Research thematic: HIV immune control
Our research concerns the field of HIV pathogenesis, with an emphasis on the mechanisms that perturb CD4+ T cell responses and lead to the development of AIDS. The team currently focuses on the study of rare patients who spontaneously control of HIV replication in the absence of antiretroviral therapy. Such patients, called HIV Controllers or Elite Controllers, show signs of a particularly efficient antiviral immune response that contains HIV replication to very low levels. We have launched an in-depth characterization of HIV-specific CD4+ T cells in Controllers, to understand how such cells could escape depletion and maintain efficient helper function.
We obtained evidence for the persistence of highly differentiated Th1 effectors CD4+ T cells, in Controllers, while such cells were lost in patients treated in the long-term. The presence of Th1 effectors in Controlers was unexpected considering the very low levels of viral antigens available to stimulate effector responses. MHC class II tetramer binding analyses revealed that Controller CD4+ T cells expressed T cell receptors (TCRs) with a high avidity for immunodominant HIV Gag peptides, while such cells were absent from treated patients. Thus, HIV controllers harbored a pool of memory CD4+ T cells with the intrinsic ability to detect minimal amounts of viral antigens, and to receive sufficient signal to undergo effector differentiation. These high avidity CD4+ T cells may maintain the immune system of HIV Controllers in constant alert, and allow the triggering of a very rapid antiviral response in case of a rebound in viral replication.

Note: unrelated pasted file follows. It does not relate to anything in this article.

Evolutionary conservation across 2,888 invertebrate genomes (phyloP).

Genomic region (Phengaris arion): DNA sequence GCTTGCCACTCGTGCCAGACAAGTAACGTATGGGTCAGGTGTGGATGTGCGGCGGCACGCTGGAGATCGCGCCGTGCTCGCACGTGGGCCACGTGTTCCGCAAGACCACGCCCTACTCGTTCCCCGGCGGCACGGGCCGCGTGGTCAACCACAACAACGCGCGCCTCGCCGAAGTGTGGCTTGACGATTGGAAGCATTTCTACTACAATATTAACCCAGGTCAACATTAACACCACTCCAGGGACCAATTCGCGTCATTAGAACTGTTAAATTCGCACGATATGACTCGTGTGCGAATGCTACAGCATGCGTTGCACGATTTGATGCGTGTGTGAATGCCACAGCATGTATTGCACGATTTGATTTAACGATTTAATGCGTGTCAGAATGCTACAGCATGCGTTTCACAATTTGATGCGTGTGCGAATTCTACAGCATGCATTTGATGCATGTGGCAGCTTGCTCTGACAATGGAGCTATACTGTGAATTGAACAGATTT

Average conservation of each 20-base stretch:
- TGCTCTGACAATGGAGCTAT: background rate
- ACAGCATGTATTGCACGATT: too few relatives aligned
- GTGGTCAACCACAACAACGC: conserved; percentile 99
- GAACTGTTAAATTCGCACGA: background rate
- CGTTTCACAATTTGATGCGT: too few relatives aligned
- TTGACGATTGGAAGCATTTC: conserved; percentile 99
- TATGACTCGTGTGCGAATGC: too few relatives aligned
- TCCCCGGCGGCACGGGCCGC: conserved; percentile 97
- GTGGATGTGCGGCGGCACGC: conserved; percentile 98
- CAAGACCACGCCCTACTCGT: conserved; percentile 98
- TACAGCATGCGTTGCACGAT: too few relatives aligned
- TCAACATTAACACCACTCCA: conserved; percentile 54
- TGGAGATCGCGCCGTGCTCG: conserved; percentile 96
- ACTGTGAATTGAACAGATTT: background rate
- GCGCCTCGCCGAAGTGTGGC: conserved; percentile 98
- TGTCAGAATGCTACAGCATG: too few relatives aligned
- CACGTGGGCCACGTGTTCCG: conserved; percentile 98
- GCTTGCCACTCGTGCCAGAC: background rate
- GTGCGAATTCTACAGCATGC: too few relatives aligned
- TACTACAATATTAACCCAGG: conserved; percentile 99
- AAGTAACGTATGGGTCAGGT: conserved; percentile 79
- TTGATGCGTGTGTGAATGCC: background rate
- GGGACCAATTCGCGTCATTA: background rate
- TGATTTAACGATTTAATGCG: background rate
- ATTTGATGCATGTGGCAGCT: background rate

To analyze the molecular determinants of this sensitive antiviral response, we have analyzed the repertoire of TCRs expressed by CD4+ T cells specific for the most immunodominant epitope in HIV Gag. We obtained evidence that particular TCRs are associated with HIV control. These shared (or “public”) TCRs are preferentially expressed by Controller CD4+ T cells and show remarkably high affinity for the Gag peptide/MHC II complex. When transferred into healthy donor cells with lentivectors, these public TCRs confer a series of properties characteristic of Controller CD4+ T cell responses, including high antigen sensitivity and polyfunctionality. These findings suggest it may be beneficial to induce the amplification of such TCRs in vaccination and immunotherapeutic approaches directed at containing HIV infection.